Giving Thanks

This year has been less than what we had hoped for in many ways.  Covid-19 has had an effect on all members of our society.  Our older populations have missed out sharing moments with family and seeing their loved ones. Children have missed out on school and sporting events.  Some have missed out on graduations, celebrations, and gatherings to celebrate accomplishments.  Still others never got to experience many “firsts”. The first day of kindergarten, first day of college, or the first day at a new job.  We are living in a world of newness.  Literally everything we do looks different than it did a year ago.  We are wearing masks nearly everywhere we go.  We can’t hug or even shake hands.  We must keep distance from everyone we encounter. 

In spite of all of this, all of the darkness Covid-19 has created, I found myself thinking about how thankful I am. Thankful that we have found ways to survive despite this disease.  Thankful for the time that quarantine provided for me to spend with my husband and children making memories that were much different than our busy lifestyle prior to quarantine.  But most of all, I feel an intense sense of thankfulness for each and every frontline worker.  Gratefulness for the nurses I have taught and are now working to care for those affected by Covid-19.  As I see their stories shared on social media, I am overcome with emotion about how this is affecting each of them.  Their selfless attitude and willingness to do what needs to be done, all while putting their own lives, and that of their families, at risk.  This is the exact description of what being a nurse means.  Words cannot express the gratitude I have for each and every one of them. 

As an educator, you know with each changing season comes a new group of learners.  What you don’t think of is how many lives you will impact over the course of time.  There is a feeling of pride that comes from working hard to teach them all they need to know about being a nurse and seeing them live it out in their lives.  It is such a rewarding feeling to know you have helped educate the minds that are doing the heavy lifting during this awful time in our country.  What impact have you had on Covid-19?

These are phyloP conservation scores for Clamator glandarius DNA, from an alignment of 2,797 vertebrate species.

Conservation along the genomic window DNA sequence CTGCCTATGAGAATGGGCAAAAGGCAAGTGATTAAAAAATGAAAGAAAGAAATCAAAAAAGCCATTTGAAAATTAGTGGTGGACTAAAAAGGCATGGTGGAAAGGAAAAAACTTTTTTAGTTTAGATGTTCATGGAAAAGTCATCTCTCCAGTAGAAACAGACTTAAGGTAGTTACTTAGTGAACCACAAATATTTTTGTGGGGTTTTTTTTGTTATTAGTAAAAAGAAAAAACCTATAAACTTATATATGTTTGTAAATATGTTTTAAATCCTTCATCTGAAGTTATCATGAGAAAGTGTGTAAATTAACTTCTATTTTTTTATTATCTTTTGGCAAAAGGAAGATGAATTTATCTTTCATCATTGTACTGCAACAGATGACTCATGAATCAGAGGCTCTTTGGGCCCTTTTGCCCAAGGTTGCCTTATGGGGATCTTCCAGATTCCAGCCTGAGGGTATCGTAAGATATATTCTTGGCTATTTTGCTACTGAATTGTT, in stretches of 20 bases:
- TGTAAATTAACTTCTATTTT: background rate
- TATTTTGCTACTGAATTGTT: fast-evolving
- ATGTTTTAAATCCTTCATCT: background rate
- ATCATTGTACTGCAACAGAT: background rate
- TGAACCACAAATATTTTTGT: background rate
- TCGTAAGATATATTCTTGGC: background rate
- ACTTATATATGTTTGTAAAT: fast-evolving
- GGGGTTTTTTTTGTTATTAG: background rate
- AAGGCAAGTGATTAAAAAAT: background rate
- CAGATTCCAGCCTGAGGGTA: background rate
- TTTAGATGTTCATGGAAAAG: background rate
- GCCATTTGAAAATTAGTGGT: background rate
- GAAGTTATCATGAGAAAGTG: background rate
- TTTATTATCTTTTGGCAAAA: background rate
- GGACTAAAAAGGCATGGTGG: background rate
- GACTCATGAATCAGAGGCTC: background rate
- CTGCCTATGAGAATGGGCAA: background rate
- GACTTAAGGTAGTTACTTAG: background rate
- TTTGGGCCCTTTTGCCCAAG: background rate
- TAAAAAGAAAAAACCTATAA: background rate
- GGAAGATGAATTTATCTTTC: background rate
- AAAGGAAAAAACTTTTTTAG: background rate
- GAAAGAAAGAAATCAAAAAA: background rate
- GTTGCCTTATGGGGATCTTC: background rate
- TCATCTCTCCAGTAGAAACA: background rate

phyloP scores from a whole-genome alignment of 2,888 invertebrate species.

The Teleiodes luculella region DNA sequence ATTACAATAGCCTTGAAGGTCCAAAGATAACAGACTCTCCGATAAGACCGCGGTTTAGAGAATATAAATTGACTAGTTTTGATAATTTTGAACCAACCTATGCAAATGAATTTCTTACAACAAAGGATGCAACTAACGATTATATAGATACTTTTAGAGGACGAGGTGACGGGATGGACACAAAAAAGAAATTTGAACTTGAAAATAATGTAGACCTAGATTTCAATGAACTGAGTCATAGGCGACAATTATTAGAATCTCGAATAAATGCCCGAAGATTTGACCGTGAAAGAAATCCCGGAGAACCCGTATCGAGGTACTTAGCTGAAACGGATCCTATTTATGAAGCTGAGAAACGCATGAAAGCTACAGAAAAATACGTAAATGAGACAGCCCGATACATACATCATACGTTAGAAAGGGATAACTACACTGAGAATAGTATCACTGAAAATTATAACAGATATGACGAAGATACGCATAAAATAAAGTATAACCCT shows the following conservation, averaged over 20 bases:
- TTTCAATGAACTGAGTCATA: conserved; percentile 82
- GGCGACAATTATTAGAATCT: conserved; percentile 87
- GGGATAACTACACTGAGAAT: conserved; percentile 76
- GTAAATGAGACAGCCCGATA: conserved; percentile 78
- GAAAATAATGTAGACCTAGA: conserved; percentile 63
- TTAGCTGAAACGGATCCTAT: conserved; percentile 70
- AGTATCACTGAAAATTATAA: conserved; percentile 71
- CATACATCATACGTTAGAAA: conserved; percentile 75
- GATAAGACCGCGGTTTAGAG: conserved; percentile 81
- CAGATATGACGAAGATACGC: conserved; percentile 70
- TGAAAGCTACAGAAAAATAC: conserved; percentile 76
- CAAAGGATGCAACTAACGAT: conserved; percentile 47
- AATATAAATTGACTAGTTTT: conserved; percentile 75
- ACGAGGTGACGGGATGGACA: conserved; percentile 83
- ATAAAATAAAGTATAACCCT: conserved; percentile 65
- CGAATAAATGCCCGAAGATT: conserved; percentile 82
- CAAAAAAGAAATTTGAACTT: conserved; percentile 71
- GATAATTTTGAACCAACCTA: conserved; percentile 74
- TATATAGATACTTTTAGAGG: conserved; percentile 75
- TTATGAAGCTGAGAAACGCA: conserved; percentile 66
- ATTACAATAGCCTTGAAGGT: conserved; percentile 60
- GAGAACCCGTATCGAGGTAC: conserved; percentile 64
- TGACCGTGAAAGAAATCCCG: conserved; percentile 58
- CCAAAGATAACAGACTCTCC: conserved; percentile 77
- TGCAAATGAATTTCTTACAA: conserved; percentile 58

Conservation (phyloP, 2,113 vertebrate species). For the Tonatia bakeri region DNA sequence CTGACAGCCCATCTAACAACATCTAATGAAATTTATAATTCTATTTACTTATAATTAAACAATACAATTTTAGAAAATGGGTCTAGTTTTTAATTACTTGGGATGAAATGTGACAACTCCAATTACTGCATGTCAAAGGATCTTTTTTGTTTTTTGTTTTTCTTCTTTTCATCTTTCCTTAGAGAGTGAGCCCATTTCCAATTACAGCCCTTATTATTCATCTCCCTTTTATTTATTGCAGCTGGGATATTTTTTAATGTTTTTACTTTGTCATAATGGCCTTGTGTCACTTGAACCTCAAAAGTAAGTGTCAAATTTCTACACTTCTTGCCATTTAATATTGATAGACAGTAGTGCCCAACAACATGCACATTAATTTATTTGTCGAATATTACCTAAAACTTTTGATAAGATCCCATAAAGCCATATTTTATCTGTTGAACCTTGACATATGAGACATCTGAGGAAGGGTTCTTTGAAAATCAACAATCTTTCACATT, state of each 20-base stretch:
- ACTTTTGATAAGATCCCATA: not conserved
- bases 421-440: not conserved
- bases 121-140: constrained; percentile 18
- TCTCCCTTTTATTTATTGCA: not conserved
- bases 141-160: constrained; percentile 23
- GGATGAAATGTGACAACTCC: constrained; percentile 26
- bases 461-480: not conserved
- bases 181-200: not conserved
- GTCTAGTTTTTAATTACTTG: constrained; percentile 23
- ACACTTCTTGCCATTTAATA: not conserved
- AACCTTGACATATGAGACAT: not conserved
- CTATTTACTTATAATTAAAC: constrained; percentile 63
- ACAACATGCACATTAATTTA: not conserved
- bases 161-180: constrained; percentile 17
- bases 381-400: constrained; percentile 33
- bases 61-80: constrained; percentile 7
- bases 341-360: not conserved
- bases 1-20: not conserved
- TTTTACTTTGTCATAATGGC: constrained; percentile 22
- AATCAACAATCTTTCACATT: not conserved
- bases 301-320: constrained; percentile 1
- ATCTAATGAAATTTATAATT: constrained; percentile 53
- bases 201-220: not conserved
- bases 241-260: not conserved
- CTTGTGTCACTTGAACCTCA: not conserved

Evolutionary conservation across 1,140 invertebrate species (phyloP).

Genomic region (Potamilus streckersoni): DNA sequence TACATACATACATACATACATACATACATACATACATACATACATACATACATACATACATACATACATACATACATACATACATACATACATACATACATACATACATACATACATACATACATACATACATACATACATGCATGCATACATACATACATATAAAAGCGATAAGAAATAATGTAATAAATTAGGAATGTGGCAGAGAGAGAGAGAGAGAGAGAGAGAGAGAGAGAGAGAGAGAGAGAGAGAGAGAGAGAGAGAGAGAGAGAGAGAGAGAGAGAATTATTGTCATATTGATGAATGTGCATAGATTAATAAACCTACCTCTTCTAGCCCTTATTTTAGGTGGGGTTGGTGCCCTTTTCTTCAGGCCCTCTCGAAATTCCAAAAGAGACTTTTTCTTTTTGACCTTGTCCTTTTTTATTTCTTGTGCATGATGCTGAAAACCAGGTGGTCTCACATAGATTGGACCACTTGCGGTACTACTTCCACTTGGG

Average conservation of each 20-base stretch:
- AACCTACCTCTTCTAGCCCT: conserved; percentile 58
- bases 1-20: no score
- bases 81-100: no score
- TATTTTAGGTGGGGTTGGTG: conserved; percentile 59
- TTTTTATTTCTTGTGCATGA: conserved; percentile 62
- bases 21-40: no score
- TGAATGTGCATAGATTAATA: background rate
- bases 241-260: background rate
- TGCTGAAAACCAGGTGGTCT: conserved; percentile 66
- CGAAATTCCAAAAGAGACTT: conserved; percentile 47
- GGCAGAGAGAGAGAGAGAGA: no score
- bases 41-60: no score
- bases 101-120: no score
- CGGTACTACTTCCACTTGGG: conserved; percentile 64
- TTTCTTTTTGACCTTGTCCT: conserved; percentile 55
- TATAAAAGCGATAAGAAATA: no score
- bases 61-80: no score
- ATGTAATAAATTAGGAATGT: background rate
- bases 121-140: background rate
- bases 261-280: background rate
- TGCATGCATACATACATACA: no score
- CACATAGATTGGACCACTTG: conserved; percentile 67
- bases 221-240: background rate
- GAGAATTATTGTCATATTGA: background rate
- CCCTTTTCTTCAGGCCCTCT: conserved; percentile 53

Thank you to every single person who is working to reduce the spread, care for the sick, and keeping America moving forward through this pandemic.  You are making a difference and you are appreciated!

Are you interested in impacting the lives of future nurses by becoming a nurse educator? Learn more about earning your online Master of Science in Nursing - Nurse Educator degree from Walsh University.

About the Author


My name is Colleen Wiley and I am a nurse educator. Growing up I always wanted to be a teacher, but I also had an interest in learning about science. I have always loved helping people which is why I chose to pursue a career in nursing. I spent my time in undergraduate nursing school working as a nurse intern on a medical surgical unit. After graduation in 2005, I worked at the bedside caring for post-operative patients and I loved it! Eventually, I started offering to train new employees and I would also take on nursing students for their clinical preceptorship. It was then that I truly realized my real passion was seeded in becoming a nurse educator! I started working as an adjunct clinical instructor in 2010 and immediately knew this was the path for me. A fire was lit inside of me! That burning feeling of helping others was reignited as I shifted my focus from helping sick and/or recovering patients in the acute setting to helping students learn how to become a nurse. I pursued a graduate degree in nursing education which I earned in December of 2014. I have been working as a nurse educator ever since I took that first leap back in 2010.

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